The St. Francois County Ambulance District has received new equipment that will cut down on injuries among their emergency medical personnel and make things better for patients.
Steve Pounds, education coordinator for the ambulance district, said they have new stretchers that will reduce the amount of lifting an EMT or paramedic must do.
While the new hydraulically-operated stretcher does weigh about 40 pounds more, it just takes a push of a button to bring the wheels of the stretcher up and down.
Without assistance, one person can raise and lower a stretcher with someone on it who weighs up to 500 pounds.
In the past, it took two people to pull the wheels up and down.
&#8220This will extend an EMT/medic’s career by five years,” Pounds estimated. &#8220As they get older, the first thing to go is the back. This will reduce back injuries.”
The device called a stair chair was purchased with the same intent.
Pound said the stair chair will be used to get patients in and out of their homes.
It will be especially handy when they are picking up a patient from a cramped space such as a single-wide trailer or from a building that has stairs such as an apartment building.
The patients are strapped into the chair in a sitting position. The chair has carrying handles at the top and bottom.
The oxygen and IV poles can be attached to the stretcher. There is a place on the back for a monitor. Before, Pounds said, they put the monitor between the patient’s legs and strapped it in.
Pound said the chair has tracks that rest on the steps and allows one person to slowly roll the chair down the steps. The chair can hold a person who weighs up to 500 pounds.
Pounds said they have seven stair chairs so far. He said they will be getting one for every ambulance.
*****Other new equipment*****
David Tetrault, director of the ambulance district, said the district’s Board of Directors approved $872,000 to purchase new equipment and ambulances.
&#8220We’re following our three to five year plan we put together a couple of years ago,” he said.
The ambulance district purchased 13 new monitors at $30,000 apiece. The old monitors only had three leads but the new monitors have 12, which means they have all 12 views of a patient’s heart. Pounds said this will save on time that is crucial to the patient.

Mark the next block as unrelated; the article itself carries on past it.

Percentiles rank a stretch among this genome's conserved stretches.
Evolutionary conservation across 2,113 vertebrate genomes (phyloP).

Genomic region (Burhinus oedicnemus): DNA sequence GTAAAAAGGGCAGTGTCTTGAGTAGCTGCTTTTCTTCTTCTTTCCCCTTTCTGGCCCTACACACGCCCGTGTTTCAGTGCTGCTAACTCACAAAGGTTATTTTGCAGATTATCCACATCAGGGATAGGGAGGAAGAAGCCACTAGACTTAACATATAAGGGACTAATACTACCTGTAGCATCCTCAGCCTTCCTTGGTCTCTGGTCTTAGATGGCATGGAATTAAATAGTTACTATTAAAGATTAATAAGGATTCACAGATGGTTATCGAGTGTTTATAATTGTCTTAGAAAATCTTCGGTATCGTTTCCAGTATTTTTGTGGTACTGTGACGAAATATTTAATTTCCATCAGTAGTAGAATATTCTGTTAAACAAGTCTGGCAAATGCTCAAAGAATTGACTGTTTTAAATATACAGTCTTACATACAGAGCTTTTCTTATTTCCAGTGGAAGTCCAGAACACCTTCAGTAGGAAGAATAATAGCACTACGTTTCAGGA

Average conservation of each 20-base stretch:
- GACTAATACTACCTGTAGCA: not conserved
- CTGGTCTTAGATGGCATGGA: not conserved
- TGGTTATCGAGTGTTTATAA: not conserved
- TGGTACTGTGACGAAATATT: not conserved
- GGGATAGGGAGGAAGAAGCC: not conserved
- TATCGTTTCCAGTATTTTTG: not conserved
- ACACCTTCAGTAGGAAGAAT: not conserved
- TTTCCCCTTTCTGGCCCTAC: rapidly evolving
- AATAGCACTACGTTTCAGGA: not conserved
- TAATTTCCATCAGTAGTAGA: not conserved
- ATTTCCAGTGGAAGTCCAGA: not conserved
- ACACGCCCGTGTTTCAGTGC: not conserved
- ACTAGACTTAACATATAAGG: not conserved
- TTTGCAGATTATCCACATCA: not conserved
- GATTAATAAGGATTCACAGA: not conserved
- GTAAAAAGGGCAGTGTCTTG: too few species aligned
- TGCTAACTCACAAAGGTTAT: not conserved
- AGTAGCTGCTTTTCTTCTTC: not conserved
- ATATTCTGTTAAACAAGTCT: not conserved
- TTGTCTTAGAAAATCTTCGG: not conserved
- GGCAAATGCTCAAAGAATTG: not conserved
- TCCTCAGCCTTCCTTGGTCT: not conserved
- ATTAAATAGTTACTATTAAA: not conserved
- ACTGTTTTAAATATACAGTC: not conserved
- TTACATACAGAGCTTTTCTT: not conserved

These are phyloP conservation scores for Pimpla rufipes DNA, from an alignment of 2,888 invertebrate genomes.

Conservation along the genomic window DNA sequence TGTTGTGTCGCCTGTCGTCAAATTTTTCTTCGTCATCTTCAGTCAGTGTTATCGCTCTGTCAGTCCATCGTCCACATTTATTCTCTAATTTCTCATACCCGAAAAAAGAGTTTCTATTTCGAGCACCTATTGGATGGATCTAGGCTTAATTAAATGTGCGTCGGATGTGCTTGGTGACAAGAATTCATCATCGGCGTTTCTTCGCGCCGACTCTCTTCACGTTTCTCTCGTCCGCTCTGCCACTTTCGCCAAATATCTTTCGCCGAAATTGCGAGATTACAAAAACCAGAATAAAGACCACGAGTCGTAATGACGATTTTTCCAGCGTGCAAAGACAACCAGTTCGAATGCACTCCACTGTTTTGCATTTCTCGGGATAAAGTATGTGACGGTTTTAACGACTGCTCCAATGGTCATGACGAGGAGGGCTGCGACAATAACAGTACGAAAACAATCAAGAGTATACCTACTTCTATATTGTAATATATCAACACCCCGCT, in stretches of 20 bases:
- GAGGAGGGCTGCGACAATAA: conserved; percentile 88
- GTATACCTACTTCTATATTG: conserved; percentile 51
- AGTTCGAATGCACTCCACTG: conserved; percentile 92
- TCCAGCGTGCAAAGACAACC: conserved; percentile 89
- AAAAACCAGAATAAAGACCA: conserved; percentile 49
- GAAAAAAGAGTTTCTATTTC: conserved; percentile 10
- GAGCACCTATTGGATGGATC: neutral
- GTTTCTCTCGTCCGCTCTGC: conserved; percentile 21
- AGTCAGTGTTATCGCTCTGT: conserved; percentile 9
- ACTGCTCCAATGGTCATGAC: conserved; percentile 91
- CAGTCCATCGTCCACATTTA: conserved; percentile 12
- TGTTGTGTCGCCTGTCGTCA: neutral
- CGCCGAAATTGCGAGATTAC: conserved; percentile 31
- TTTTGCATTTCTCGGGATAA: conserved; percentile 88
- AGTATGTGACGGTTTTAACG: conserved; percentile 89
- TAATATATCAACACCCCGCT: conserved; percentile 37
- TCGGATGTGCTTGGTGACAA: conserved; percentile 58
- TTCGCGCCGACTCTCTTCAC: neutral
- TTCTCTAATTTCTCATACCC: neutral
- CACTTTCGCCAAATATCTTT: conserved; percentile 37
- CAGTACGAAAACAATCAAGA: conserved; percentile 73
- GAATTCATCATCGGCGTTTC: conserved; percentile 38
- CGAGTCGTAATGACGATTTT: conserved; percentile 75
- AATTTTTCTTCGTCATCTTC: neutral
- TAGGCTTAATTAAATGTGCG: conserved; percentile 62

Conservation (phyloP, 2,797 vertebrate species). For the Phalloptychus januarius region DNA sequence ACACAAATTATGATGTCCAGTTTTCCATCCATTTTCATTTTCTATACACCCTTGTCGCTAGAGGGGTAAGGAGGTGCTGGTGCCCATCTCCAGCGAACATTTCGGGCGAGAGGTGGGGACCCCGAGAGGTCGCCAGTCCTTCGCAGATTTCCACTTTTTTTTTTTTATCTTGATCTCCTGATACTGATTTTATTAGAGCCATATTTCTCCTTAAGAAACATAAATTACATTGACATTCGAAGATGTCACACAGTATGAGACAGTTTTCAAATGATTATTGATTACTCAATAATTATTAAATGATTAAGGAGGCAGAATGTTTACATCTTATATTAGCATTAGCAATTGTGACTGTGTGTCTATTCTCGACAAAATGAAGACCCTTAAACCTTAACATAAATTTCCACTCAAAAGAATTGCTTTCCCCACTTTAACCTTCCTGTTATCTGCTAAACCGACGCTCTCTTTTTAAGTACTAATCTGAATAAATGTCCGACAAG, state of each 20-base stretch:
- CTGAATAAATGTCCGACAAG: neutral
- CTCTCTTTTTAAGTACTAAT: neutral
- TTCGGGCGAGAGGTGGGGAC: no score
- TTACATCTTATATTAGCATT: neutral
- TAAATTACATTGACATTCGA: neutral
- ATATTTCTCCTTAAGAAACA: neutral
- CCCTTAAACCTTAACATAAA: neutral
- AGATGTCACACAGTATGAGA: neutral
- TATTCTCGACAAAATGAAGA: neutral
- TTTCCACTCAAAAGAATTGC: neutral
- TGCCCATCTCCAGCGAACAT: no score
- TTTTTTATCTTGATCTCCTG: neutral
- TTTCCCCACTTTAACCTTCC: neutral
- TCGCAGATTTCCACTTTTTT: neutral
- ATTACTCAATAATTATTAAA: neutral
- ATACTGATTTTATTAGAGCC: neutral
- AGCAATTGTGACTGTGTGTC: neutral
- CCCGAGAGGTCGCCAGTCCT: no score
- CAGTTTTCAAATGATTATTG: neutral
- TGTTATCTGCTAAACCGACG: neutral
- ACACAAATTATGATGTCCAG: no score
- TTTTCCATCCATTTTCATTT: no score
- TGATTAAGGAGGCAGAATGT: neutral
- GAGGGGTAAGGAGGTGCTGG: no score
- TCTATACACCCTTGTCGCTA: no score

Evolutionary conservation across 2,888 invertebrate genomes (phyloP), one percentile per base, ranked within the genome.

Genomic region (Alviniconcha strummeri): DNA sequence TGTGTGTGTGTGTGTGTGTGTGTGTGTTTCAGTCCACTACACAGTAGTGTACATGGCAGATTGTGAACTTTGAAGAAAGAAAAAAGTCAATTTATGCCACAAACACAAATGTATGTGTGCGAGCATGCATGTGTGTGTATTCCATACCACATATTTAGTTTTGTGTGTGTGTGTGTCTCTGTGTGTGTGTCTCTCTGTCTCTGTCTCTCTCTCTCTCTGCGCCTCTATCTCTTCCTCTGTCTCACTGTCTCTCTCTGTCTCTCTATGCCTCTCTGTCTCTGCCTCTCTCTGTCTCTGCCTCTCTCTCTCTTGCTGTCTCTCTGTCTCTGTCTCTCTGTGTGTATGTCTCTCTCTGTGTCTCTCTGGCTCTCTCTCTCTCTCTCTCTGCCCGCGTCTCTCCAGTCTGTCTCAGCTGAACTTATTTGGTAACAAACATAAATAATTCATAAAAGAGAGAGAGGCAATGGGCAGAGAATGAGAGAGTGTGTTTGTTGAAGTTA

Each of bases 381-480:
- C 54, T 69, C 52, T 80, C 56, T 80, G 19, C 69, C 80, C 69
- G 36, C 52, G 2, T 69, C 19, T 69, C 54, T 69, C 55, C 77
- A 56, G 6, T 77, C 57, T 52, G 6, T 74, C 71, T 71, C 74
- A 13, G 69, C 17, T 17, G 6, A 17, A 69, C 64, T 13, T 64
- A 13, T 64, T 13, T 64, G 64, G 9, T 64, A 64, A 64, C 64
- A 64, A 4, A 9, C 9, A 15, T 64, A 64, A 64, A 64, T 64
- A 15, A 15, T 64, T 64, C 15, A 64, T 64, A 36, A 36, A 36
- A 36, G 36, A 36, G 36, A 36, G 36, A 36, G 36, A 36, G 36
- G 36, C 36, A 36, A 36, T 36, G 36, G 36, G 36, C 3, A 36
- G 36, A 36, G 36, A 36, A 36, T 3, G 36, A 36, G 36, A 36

The monitors have the ability to shock a patient without using paddles, pace their heart rhythm, and take a patient’s blood pressure. It also tells medical personnel whether they have intubated correctly.
&#8220It’s a very nice piece of equipment,” Pounds said.
The district has purchased three AutoPulse resuscitation devices – one for each ambulance house. The device automatically pumps the patient’s chest in order to circulate blood to the heart and brain during CPR.
To use the AutoPulse, the EMT/paramedic aligns the patient on the platform and places the LifeBand chest band over the patient’s chest and presses the start button to begin compressions. Emergency medical personnel then are free to focus on ventilation and other necessary interventions.
Pounds said the AutoPulse has a pretty good success rate. He said they will see how it works out for their district before deciding whether to purchase more.
In addition, the district was able to purchase four new ambulances and add two new crews.
Adding those two new crews has helped out a lot. In 2004, 301 was the number of times the county was left without an available ambulance. Tetrault said that number has decreased by about 80 percent.
Tetrault said they were able to replace all of this equipment without the use of a loan.
&#8220This is the equipment we needed for the last 15 years,” he said.
In April, voters approved a half-cent sales tax, which will replace the property tax, for the ambulance district. They began collecting money from the tax in December. Tetrault said they are currently $1 million short of what was anticipated. He is hoping they will get more money.
Tetrault said with the calls growing like they have been, district officials will have to soon look at adding a fourth house.
Another goal is to construct a regional education center for Southeast Missouri so emergency medical personnel here don’t have to travel all the way to Columbia or St. Louis for workshops. Pounds was recently named the full-time education coordinator for the ambulance district.
In 2005, the ambulance district responded to 10,831 calls, up 25 percent from 2004. Of those calls, 6,638 were emergency calls while the others were transfers. The most common types of calls were falls, respiratory problems, motor vehicle accidents, and chest pain.